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Growing up, Merrilee Fullerton watched as Kanata North firmly cemented its status as Canada’s largest tech park. After being elected as the MPP for Kanata-Carleton in last fall’s election, her focus quickly turned to ways she could support the business community from Queen’s Park.

“It’s critical to understand the importance of tech, both for Ottawa and the province,” the Progressive Conservative politician says.

Earlier this year, Fullerton released a report titled Kanata-Carleton’s High Tech and Business Initiative in which she outlines several ideas to help support and grow the local tech sector:


As other Canadian cities such as Toronto or Vancouver make waves in the tech
industry, Fullerton says she wants a similar buzz around Kanata North. She plans to advocate for the area in government and help strengthen the sense of community within the tech park by meeting with businesses.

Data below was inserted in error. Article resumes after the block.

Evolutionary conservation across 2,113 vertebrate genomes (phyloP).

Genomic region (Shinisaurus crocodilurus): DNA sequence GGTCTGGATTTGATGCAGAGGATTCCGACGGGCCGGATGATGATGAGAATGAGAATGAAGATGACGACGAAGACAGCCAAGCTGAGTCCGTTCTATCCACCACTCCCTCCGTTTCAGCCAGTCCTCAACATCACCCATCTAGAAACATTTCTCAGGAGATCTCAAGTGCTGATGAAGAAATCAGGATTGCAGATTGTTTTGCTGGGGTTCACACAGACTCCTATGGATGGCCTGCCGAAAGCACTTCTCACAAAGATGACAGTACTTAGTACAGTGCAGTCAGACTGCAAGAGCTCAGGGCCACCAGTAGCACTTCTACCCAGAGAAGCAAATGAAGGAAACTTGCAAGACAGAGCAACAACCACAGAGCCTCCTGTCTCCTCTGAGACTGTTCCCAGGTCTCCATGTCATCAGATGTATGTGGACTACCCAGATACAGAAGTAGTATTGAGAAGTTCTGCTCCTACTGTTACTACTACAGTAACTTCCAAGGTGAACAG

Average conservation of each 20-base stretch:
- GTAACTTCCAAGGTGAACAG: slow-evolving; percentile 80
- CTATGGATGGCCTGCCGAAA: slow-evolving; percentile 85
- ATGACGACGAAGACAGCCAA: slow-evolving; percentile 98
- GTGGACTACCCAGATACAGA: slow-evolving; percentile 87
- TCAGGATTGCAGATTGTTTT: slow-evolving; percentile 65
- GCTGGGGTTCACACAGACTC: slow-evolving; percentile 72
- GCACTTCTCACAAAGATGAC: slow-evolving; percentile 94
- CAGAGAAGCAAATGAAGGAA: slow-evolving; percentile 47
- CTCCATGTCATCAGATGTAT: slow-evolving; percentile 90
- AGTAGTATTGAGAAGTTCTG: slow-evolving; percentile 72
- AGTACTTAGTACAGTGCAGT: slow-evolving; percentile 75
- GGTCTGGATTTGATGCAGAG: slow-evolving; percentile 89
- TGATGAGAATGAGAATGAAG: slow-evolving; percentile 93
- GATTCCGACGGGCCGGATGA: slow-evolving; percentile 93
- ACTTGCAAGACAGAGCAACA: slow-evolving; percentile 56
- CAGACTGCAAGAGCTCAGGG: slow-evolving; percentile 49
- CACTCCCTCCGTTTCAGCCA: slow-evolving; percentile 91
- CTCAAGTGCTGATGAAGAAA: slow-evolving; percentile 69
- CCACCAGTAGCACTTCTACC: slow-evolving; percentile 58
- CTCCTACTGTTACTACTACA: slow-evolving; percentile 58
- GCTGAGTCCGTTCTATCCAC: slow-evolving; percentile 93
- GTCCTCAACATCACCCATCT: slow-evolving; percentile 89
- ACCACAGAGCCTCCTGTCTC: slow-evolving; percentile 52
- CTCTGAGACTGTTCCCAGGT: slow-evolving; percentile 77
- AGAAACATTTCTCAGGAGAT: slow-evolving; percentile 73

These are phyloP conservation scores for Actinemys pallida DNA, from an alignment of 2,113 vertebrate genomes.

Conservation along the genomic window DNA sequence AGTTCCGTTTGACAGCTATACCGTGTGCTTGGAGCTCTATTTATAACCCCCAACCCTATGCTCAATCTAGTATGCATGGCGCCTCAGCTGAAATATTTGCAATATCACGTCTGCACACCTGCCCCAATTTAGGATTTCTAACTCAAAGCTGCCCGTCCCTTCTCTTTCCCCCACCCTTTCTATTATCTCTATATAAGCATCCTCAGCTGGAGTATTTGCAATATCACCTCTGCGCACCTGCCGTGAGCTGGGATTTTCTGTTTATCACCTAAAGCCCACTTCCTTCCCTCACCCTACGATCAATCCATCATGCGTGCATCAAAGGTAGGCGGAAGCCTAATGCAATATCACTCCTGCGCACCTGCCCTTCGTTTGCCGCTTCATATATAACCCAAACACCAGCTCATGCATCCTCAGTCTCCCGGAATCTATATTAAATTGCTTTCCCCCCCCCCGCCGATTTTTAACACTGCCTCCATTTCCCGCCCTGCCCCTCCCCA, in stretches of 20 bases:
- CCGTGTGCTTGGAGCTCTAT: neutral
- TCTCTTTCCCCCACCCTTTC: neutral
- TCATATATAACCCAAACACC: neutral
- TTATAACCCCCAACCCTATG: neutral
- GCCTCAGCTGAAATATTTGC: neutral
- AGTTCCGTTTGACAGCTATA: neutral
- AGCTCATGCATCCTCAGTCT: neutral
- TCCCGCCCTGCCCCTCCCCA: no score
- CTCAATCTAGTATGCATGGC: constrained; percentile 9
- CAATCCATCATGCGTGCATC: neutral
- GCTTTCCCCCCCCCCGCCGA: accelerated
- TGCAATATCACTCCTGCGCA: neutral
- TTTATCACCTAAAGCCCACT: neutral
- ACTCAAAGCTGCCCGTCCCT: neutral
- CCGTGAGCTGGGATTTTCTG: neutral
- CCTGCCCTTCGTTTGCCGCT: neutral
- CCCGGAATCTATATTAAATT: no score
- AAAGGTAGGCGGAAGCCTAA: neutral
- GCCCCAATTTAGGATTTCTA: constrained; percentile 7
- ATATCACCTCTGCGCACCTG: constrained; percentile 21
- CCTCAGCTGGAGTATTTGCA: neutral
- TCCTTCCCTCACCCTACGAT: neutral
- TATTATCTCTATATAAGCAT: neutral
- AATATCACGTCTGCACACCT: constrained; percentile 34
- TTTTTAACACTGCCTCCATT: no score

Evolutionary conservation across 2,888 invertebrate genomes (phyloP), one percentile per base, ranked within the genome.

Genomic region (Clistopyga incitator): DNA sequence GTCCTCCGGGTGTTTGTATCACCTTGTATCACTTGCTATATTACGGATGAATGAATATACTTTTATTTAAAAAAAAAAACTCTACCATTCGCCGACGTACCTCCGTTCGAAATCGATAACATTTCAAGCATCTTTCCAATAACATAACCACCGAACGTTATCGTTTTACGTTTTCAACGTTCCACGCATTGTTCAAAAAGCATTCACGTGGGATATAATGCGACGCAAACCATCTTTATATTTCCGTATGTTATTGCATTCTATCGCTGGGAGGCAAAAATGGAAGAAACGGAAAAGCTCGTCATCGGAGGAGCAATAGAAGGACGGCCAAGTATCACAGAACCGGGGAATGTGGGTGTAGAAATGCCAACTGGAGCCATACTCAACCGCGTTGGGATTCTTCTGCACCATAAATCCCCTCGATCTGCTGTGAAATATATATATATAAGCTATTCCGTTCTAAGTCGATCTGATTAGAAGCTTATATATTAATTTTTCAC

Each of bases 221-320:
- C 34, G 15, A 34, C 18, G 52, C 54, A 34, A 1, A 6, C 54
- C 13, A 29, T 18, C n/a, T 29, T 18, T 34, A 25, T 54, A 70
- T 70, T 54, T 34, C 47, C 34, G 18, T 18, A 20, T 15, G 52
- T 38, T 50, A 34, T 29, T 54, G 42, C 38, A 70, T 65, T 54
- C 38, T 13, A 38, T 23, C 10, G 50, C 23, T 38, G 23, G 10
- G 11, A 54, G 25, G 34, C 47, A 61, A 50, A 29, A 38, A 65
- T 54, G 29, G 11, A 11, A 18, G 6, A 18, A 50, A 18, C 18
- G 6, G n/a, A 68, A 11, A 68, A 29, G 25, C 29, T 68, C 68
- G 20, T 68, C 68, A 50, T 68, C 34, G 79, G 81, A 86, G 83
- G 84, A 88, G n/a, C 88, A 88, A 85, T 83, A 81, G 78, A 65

“Sometimes you can keep putting forward a narrative, but it has to get traction,” Fullerton says. “When we start to expand voices – that’s when we will get traction. It’s about multiple levels of government working together to expand that message.”

Fullerton recently hosted Todd Smith, the province’s minister of economic development, job creation and trade, in Kanata North so he could see how the area creates jobs and attracts outside capital first-hand.


As more companies set up shop in Kanata, Fullerton says she wants to see more capital flowing to local early stage startups by attracting more venture
capitalists to the area.

Part of that mission is working with an Ontario-wide intellectual property panel that will look at how to assist startups, support creativity and create opportunities for jobs and investments. The panel will be led by Jim Balsillie, former co-CEO of Research In Motion (now Blackberry).


The University of Ottawa recently opened its own facility in Kanata North for students and researchers to better engage with the tech sector. Fullerton says building and maintaining those relationships are key, especially as employers look to local universities and colleges to meet their talent needs.

“I see tremendous potential to create a better interface with industry so that we can understand what their needs are and make sure students are receiving experiential learning,” she says.

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